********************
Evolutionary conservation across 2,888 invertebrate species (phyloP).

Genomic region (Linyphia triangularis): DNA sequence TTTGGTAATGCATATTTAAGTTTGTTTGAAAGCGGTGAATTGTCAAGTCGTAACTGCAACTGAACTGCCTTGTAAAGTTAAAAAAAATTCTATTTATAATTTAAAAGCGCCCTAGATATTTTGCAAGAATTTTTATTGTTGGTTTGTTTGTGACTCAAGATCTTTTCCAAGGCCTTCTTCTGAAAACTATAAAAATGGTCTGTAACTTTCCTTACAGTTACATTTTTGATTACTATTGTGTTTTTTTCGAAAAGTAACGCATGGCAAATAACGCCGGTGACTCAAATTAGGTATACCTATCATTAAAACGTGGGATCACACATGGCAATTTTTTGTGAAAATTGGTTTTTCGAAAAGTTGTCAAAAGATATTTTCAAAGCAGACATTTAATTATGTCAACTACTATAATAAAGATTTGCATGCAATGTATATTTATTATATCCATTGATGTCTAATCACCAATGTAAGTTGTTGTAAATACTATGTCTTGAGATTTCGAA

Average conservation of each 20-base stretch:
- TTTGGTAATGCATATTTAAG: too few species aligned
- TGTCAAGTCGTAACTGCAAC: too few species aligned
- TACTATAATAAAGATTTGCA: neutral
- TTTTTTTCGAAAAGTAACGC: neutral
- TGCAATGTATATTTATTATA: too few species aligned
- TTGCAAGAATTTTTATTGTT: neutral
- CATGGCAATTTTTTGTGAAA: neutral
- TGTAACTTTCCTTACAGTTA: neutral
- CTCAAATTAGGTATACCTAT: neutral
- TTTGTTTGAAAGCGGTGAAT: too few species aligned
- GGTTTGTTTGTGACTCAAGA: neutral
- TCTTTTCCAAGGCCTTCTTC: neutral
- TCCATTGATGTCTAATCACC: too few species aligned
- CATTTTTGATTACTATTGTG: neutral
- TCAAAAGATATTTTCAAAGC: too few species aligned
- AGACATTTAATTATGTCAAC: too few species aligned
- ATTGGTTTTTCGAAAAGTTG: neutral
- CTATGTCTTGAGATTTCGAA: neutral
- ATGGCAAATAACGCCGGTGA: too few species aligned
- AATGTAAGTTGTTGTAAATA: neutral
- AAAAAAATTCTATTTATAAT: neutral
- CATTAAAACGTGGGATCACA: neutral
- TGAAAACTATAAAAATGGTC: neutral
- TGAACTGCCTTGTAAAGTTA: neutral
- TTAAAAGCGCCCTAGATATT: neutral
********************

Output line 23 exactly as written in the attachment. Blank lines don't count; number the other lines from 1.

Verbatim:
- AATGTAAGTTGTTGTAAATA: neutral